We must never forget the manufacturers themselves, as they too delay updates for a number of reasons. Firstly, they already have your money and, as such, there is little benefit to them if they spend time and money preparing software updates for phones. This raises a whole load of questions regarding the state of customer service in the 21st century, but those are for another day. An example of this kind of neglect is Samsung, with the Galaxy S. Late last year, the Korean company confirmed that they would not update the phone, the second biggest selling Android device of all time, to Ice Cream Sandwich. Their excuse? TouchWiz and Ice Cream Sandwich can’t live together on the ROM. Why not just get rid of the crappy skin which users hate?
Of course, manufacturers feel that they have to stick their bloated skins on top of Android, and updates get delayed to ensure that this is the case. Take LG for example. At Mobile World Congress 2 weeks ago, they unveiled a host of new Android devices – the Optimus L3, Optimus L5, Optimus L7, Optimus 3D Max, Optimus 4X HD and the Optimus Vu phablet. Of these, half are scheduled to launch with Gingerbread, and only the L7, L5 and 4X HD are guaranteed to have Ice Cream Sandwich. As for the rest, LG issued a vague timeframe for updates of later this year. Considering that they have no plans to update their existing phones until Q2 or even Q3 at the earliest, I wouldn’t hold out much hope of this ever happening. If such an update actually does come, the community will probably have Jelly Bean stable on the handsets. LG’s excuse? A combination of the skin and the fact that they seemingly don’t care about consumers – a statement that can be applied to almost all Android manufacturers. This infographic, made last year by Michael DeGusta of The Understatement, shows just how slow these updates can be, especially compared to iOS.
Across the internet, I have seen people complaining about the update situation, only to be told to buy a Nexus phone and have all their problems solved, but this argument is ridiculously stupid. The beauty of Android is the wide variety of handsets, tailored to suit every need. To be told that, in order to be certain to get the latest software officially, you have to buy a certain device, takes away this beauty. If I wanted that kind of situation, where I no choice in form factor in exchange for a guarantee to get updates, I’d buy an iPhone. Take the Galaxy Nexus, for instance. At 4.65″, it is way too big for me. I think the design is horrible in comparison to some other smartphones, the rear camera is, for such a high-end device, sub-par for the course, and Samsung’s incessant use of flimsy plastics mean that I would never even consider buying one. If I want to get an Android phone with almost a guarantee of an update however, I have no other choice. This is not on.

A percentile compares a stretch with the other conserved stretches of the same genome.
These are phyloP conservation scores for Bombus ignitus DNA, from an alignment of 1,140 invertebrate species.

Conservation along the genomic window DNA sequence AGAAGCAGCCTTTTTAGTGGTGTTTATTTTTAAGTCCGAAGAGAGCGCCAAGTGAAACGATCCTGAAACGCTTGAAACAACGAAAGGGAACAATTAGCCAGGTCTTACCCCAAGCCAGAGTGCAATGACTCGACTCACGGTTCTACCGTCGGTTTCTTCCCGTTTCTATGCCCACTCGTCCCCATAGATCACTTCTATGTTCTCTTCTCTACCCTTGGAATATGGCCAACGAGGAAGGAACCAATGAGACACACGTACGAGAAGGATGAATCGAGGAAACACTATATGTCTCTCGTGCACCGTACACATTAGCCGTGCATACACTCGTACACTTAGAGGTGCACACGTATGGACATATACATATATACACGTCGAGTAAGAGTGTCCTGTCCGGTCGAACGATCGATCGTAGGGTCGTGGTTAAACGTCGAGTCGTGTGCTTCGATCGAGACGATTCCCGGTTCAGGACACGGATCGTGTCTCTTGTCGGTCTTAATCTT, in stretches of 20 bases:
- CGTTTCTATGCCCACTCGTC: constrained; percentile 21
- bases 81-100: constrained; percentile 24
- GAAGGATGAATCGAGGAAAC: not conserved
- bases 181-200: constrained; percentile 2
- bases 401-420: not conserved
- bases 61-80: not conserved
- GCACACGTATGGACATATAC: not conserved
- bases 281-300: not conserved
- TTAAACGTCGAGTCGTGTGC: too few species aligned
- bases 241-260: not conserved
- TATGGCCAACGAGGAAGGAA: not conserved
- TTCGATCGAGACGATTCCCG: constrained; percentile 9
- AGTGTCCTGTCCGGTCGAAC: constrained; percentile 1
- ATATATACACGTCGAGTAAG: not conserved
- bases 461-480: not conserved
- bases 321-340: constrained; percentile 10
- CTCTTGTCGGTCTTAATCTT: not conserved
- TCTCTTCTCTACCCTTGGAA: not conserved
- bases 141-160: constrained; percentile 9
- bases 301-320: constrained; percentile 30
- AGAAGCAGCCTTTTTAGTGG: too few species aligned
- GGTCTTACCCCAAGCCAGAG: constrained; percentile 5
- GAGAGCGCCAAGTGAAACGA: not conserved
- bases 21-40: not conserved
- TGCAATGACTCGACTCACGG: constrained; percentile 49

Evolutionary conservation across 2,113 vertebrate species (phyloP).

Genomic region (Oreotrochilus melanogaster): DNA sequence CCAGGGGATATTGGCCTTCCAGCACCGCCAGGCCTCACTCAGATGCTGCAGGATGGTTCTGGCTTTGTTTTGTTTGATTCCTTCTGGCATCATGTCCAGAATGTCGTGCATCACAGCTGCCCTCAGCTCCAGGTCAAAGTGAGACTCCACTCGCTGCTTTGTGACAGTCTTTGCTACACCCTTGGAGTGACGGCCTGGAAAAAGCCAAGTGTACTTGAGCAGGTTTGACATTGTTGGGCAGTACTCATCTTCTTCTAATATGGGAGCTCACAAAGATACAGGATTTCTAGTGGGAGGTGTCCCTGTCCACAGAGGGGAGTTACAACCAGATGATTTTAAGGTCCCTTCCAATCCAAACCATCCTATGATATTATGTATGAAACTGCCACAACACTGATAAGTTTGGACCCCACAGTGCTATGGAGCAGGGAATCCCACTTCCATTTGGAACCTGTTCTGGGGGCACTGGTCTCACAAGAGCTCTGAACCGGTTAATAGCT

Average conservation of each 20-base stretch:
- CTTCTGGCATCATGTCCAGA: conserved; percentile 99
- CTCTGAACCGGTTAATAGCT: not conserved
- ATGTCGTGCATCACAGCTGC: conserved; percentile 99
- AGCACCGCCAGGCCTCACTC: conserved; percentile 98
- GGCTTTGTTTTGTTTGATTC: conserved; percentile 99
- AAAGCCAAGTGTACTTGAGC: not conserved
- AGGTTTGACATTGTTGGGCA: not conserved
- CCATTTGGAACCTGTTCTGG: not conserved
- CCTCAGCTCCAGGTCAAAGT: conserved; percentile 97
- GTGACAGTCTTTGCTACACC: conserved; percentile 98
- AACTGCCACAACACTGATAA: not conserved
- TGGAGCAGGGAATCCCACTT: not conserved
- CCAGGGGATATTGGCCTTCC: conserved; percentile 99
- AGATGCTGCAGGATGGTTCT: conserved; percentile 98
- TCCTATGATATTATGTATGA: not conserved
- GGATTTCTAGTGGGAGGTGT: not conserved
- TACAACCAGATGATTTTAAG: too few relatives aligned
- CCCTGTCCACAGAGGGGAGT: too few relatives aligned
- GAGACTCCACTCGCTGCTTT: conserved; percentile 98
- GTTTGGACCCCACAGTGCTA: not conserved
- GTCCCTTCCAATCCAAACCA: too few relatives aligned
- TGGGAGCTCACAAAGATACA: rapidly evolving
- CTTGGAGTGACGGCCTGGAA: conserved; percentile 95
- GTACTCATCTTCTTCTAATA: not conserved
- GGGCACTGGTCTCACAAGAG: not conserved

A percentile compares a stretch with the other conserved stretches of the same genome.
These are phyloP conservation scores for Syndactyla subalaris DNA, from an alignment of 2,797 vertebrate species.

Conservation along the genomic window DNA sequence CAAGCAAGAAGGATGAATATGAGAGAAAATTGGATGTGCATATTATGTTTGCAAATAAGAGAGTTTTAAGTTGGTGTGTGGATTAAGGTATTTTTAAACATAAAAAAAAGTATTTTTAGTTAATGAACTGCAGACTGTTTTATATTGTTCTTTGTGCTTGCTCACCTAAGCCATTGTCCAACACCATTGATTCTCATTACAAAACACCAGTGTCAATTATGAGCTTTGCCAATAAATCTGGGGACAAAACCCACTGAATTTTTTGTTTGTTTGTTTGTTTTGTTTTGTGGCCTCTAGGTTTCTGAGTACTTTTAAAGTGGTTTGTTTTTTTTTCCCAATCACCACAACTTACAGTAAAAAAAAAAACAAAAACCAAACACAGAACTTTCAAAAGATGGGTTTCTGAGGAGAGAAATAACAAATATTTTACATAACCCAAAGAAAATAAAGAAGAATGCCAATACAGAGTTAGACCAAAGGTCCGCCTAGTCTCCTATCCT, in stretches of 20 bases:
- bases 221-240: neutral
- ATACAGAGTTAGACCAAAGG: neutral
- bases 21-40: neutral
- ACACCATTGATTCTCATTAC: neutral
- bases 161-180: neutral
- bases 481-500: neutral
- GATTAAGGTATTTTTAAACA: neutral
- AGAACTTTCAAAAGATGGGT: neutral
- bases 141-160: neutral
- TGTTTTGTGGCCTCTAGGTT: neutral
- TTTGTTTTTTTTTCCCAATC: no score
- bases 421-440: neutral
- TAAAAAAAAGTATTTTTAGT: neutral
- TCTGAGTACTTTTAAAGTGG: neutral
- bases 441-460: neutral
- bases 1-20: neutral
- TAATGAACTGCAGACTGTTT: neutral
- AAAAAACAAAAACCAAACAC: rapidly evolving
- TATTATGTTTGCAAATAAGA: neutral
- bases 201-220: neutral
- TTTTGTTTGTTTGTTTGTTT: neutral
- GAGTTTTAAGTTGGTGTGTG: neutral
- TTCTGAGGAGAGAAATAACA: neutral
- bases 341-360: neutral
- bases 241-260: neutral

Even if I were to jump on the Nexus bandwagon, I still wouldn’t be 100% certain of updates. Certain Nexus S owners are still waiting for Google and carriers to push the ICS update to their devices, even though most GSM variants of the phone got the update to 4.0 back in December. We must not forget the Nexus One either. The HTC device was Google’s first flagship and, despite the fact that the Android community can do it, Google has announced that they do not plan to push an ICS update to the handset which is still less than 2 years old.
So, until the day comes where updates are prompt and ensured, I will not buy an Android phone or tablet. I know that there are other ways of getting updates, but manufacturers and carriers should have a duty to ensure that devices are kept up-to-date for at least the standard contract length of 24 months. And finally, before you dismiss this whole post as pure trolling of Android, I am an Android user and I am still waiting for Gingerbread. If HTC doesn’t care about an 18 month old phone, why should I?